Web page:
Use the Robots.txt Tester to make sure that you are not seeing any errors or warnings blocking. I cannot tell you how many times I have seen a new website go up and they forget to update robots.txt because they were blocking Google on their staging. Then, they update the new site with the blocked robots.txt and they lose all their rankings.
Step 8: Security Issues
Check for any security issues. This is if your site maybe got hacked and it is displaying malware. Obviously, Google will not want to rank you if that is the case. Checking these will give you a really good idea. Mainly, you are looking at your index, your crawl stats. Is Google okay with your site map? That kind of stuff. If you go in here and you see tons of sitemap errors, that could be an issue.
Step 9: Technical Issues (Hosting, SSL, CDN & Cache)
The next is to go look at technical issues. Now, this is a little bit harder to talk about in just one video, but this would be hosting issues. Let’s say you are using HTTPS, make sure you do not have any issues with your SSL certificates or are you using a content delivery network like MaxCDN to speed up your site? Make sure everything is rosy there and not causing problems. Many people use a cache. I use WordPress Fastest Cache on my WordPress site. If that is not setup properly or something went squirrelly, caching can cause a lot of problems if it’s not working right.
Step 10: Real-Time Penguin or Panda Penalty
Lastly, a lot of people will fall into the bucket of, there is a real time kind of penalty being applied to them, and that penalty is usually a Penguin or a Panda penalty. These used to be kind of manually run very infrequently by Google, but they have been moved into the real time algorithm, and I’m going to be very broad here– Penguin, is about your backlinks and Panda is about the quality of your content. These are now running in Google’s core algorithm, so what you are going to want to do for Penguin is check and see if you have a lot of keyword-rich backlinks to our site. If you do, and you are seeing big rankings drop, it could be a really good sign that you have been infected by a Penguin.
For Panda, you are going to want to look at the quality and depth of your content. You are going to look at how long people are scrolling and staying on the site. If they just leave right away, it could be signaling that your content quality is thin. Thin content that does not provide a lot of value is usually the issue with Panda.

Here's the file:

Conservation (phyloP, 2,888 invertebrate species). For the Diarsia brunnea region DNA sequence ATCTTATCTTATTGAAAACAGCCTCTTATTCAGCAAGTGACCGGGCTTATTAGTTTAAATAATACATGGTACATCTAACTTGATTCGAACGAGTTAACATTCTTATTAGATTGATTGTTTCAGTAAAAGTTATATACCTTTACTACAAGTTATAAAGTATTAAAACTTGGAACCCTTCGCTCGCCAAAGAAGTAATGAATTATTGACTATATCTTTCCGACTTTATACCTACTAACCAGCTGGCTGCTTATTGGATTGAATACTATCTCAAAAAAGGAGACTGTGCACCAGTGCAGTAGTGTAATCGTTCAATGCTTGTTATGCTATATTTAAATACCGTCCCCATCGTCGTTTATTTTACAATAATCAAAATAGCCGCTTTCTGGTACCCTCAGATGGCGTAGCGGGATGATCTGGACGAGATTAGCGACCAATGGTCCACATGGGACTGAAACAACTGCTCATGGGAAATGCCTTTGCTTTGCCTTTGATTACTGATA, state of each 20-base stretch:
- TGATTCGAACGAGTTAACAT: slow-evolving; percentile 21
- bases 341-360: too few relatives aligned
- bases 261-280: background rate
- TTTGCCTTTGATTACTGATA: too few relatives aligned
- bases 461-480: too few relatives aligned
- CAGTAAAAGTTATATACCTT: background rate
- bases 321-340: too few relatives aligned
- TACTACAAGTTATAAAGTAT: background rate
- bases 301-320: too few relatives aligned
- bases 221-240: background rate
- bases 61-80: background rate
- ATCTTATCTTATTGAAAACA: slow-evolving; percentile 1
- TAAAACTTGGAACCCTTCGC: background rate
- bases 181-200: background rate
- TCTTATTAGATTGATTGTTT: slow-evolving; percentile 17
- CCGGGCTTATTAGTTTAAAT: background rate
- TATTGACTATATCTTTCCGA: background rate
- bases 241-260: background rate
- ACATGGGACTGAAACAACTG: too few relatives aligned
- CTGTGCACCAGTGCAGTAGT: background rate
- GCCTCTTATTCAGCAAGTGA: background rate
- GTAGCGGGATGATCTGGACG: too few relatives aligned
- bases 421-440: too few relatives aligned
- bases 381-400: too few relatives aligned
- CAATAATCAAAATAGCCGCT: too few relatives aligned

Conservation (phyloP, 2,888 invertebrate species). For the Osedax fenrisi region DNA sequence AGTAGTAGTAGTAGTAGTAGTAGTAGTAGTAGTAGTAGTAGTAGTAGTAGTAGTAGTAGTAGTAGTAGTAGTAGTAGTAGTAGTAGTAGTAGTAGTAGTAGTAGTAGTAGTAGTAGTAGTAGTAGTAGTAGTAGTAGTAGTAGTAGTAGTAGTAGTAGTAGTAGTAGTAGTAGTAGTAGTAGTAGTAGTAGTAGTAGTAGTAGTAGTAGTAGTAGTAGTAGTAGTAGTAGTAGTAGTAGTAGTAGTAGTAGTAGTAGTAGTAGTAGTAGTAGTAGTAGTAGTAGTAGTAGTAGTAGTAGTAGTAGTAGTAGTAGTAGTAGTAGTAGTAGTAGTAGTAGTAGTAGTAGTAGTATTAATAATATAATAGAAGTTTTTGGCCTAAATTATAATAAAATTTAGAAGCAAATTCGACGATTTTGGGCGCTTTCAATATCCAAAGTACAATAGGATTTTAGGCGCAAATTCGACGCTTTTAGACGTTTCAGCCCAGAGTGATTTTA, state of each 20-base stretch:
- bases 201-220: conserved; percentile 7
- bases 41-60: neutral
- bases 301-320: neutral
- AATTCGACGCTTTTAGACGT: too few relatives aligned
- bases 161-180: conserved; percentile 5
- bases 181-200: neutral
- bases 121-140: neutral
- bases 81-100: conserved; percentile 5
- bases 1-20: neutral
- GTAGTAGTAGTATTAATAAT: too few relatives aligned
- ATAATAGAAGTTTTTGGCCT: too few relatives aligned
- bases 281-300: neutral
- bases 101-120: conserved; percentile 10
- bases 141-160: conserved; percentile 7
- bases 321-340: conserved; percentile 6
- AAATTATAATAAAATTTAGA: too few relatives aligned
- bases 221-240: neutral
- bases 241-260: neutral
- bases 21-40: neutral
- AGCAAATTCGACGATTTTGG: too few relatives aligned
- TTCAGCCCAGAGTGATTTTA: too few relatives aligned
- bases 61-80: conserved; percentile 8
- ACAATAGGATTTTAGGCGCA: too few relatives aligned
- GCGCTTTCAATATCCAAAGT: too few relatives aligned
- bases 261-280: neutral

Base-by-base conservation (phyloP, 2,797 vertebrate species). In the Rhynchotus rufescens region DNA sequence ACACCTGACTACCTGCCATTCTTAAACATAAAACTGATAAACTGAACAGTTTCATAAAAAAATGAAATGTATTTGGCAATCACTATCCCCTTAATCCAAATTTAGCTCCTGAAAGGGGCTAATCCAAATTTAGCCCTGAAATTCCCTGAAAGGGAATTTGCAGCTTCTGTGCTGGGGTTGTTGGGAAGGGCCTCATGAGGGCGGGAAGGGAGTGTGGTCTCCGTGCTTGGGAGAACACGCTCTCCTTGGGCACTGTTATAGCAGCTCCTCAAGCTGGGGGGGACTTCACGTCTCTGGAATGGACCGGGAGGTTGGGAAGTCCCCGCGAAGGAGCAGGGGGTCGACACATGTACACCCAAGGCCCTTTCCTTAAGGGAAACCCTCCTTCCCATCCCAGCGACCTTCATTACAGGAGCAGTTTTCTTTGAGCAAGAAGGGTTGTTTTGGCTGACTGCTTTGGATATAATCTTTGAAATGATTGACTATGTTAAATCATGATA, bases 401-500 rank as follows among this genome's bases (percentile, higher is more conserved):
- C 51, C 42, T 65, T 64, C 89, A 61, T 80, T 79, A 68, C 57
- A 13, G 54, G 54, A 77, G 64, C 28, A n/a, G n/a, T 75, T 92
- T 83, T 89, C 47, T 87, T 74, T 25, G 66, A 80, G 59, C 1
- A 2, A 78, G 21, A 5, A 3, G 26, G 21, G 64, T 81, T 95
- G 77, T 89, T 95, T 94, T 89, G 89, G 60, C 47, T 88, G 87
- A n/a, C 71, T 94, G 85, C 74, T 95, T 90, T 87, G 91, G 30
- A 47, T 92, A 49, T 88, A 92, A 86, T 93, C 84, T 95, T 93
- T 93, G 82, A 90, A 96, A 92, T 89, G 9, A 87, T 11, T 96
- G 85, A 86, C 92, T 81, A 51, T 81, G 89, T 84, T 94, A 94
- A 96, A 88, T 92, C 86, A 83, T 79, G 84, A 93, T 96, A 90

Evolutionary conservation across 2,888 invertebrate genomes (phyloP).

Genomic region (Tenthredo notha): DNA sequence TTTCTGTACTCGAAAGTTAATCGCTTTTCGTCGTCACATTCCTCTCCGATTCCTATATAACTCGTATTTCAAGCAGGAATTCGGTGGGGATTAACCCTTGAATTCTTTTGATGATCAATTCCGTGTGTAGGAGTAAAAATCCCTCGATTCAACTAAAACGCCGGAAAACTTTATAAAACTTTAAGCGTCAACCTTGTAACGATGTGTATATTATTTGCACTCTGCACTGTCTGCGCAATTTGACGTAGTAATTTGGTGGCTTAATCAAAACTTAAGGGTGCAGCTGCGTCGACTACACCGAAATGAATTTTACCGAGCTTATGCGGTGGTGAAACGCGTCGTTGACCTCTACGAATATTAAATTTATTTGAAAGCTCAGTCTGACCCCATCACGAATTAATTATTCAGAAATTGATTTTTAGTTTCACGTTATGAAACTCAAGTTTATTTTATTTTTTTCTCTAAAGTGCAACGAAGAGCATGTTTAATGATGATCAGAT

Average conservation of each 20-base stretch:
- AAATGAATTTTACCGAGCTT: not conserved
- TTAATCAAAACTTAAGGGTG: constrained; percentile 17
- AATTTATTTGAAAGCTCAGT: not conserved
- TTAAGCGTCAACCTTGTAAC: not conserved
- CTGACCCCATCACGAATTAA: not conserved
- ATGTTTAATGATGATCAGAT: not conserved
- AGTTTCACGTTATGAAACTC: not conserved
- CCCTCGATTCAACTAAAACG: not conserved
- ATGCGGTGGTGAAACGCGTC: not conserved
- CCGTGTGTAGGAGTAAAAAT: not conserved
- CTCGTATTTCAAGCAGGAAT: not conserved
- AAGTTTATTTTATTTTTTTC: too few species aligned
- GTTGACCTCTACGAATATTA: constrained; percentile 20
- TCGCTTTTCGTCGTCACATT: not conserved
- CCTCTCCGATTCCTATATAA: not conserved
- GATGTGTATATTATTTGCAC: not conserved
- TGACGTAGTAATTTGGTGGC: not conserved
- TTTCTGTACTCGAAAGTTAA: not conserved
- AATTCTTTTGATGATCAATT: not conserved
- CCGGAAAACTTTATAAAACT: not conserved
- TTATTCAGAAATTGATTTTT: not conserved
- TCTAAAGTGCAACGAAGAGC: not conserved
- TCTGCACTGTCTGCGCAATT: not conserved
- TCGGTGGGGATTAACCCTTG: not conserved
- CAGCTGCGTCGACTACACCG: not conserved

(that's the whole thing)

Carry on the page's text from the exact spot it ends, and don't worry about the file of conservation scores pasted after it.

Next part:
Let me give you a free tool to use to check your backlinks. Obviously, I’m a big fan of Moz, SEMrush, Ahrefs for checking backlinks, but this is free right now and it is Open Link Profiler.
What you are focused on are your anchor texts. We can get into– maybe I will do a video on SEO Profiler at some point and show you some of the cool stuff you can do. But you are looking here, and if you see things like your name, Ghergich and company, Ghergich, Ghergich, A.J. Ghergich, that’s me, your URL– if that’s the majority of your links you are good to go.
If you are seeing something like SEO agency, SEO consultant and there were tons of links in here, you would be at risk for a Penguin penalty, because you are using too many keyword-rich, non-natural links to your site. Most people are going to link to you by your brand name or someone’s name there at your company or a tool that you have– something branded to you. If Google is not seeing that, it is going to think you are manipulating and so that would be– you would need to clean that up. Just Google articles on how to clean up Penguin penalties. It mostly revolves around you removing those backlinks, writing them, emailing them, trying to get them down and then disavowing all those links in Search Console.
Let me know down in the comments if this kind of sudden rankings drops has ever happened to you and maybe how you got out of the problem or what the problem actually ended up being. It is interesting to just kind of learn from each other through our experiences and I will see you guys in the next video.